Tuesday, May 28, 2013

Pirelli states that Mercedes gained no advantage from secret test

Formula 1 tyre supplier Pirelli continues to state that Mercedes have gained no advantage from the secret tyre test it conducted after the Spanish Grand Prix, because they did not know what compounds were being used.In an interview to AUTOSPORT when asked if Mercedes could have gained an advantage in helping it understand its tyre problems, Hembery said: "Absolutely not, no. Because it's no relevance to what's happening here."

"It's completely regular in that we are allowed to do 1000 kilometre of tyre testing with any team," he said.

"In the World Rally Championship contract it's exactly the same. We can do it with a representative car.

"We've done it before with another team and we've asked another team to do some work as well."

"In reality we were looking at next year's solutions and trying a variety of different [things]," he said. "Mercedes haven't got a clue what on earth we were testing in reality.

"It was 90 per cent for next year. We only changed [our plans for 2013 work] at the last minute."

Most of the Mercedes' front running rivals are unhappy that the team had the opportunity to conduct a three-day 1000 kilometre test in the week after the Spanish Grand Prix, using their current race car and current race drivers Lewis Hamilton and Nico Rosberg.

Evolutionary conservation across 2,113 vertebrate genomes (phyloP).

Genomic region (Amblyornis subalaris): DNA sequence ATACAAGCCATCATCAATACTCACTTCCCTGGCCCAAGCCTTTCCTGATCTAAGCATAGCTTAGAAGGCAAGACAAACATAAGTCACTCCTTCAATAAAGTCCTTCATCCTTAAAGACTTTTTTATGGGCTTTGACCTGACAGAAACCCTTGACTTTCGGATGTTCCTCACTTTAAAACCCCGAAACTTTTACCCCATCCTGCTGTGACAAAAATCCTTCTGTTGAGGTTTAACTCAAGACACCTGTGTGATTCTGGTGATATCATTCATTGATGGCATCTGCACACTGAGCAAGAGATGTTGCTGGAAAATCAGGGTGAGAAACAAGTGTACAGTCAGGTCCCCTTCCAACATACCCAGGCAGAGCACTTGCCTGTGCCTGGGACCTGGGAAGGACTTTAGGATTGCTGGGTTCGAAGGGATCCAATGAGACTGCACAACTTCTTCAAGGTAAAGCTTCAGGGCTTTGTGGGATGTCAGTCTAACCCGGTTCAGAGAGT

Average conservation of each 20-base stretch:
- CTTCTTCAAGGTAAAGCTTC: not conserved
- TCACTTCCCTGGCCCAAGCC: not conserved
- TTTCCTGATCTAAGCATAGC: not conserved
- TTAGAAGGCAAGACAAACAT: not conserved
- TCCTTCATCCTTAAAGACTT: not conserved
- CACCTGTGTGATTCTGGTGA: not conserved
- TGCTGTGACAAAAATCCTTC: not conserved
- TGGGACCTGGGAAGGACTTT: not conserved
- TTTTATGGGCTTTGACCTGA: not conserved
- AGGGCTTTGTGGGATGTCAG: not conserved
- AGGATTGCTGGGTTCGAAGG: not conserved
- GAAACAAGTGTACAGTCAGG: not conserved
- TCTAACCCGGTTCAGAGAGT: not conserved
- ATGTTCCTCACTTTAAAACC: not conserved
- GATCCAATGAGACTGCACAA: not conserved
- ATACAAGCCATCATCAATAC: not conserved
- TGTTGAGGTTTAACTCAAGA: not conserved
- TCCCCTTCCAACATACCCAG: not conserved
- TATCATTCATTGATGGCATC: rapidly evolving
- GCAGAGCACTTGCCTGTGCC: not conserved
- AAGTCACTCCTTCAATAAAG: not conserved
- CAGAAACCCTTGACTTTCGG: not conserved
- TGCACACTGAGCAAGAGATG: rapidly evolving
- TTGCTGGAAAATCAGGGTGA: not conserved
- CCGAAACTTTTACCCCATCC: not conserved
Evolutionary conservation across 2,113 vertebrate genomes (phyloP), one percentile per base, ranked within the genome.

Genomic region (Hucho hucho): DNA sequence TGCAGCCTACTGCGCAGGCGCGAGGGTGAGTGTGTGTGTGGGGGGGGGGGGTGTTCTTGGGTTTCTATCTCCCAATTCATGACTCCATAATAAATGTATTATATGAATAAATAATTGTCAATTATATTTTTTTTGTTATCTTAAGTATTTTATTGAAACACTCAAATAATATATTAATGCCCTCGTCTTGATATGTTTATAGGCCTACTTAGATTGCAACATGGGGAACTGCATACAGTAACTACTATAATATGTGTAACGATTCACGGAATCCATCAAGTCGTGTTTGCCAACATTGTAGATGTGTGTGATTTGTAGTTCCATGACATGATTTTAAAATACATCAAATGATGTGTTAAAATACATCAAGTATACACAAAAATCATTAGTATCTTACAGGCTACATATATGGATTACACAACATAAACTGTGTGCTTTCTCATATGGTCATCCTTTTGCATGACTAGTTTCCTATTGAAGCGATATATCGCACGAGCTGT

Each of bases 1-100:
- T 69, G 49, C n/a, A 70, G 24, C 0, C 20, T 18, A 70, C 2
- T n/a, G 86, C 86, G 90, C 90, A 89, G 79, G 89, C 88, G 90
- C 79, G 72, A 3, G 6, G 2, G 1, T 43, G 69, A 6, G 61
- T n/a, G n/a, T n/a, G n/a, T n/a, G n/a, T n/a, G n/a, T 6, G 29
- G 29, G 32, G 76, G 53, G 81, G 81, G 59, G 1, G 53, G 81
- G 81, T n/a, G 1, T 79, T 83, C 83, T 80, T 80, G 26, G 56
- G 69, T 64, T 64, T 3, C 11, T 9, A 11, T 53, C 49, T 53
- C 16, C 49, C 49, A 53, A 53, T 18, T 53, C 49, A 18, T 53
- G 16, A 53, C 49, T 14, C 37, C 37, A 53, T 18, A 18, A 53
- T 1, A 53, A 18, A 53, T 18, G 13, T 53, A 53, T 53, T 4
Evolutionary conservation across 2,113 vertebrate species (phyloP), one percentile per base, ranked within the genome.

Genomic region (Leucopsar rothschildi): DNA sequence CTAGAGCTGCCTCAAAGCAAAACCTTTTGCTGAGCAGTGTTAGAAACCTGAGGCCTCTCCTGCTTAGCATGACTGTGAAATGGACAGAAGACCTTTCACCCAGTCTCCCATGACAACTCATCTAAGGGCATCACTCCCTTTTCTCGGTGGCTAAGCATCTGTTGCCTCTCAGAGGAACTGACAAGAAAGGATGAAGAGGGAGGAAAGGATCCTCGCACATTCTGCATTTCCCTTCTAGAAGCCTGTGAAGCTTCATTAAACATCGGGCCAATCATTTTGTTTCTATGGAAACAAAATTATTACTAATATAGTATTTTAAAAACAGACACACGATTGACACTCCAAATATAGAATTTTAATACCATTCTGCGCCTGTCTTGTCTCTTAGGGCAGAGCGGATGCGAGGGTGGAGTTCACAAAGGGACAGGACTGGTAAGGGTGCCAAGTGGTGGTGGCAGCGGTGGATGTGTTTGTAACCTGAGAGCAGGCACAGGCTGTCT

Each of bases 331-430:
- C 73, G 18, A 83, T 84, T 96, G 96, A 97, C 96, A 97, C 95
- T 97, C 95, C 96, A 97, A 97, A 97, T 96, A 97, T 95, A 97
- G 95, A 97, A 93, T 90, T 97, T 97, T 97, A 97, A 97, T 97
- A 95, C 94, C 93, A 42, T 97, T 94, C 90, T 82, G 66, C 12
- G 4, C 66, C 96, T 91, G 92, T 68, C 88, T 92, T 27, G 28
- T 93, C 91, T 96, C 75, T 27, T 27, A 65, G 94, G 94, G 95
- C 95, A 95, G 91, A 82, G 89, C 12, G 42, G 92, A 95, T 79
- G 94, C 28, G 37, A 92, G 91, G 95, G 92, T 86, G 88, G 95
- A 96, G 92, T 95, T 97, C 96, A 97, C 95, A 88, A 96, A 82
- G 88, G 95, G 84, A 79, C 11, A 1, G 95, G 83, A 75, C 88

Although in-season test is banned in the Formula 1 regulations, it is understood that Pirelli has a clause in its contract with the teams that allows it to call upon a team to help it test products when it is necessary to do so. 

The FIA issued a statement after the race at Monaco where Mercedes and Pirelli claimed that they were well within the rules to carry out the said test.

In fact, Ferrari had carried out a similar "secret" test with Pirelli in April, but they used a 2011 car and provided test driver Pedro de la Rosa, since using current race drivers and race cars that are less than two years old are against regulations.

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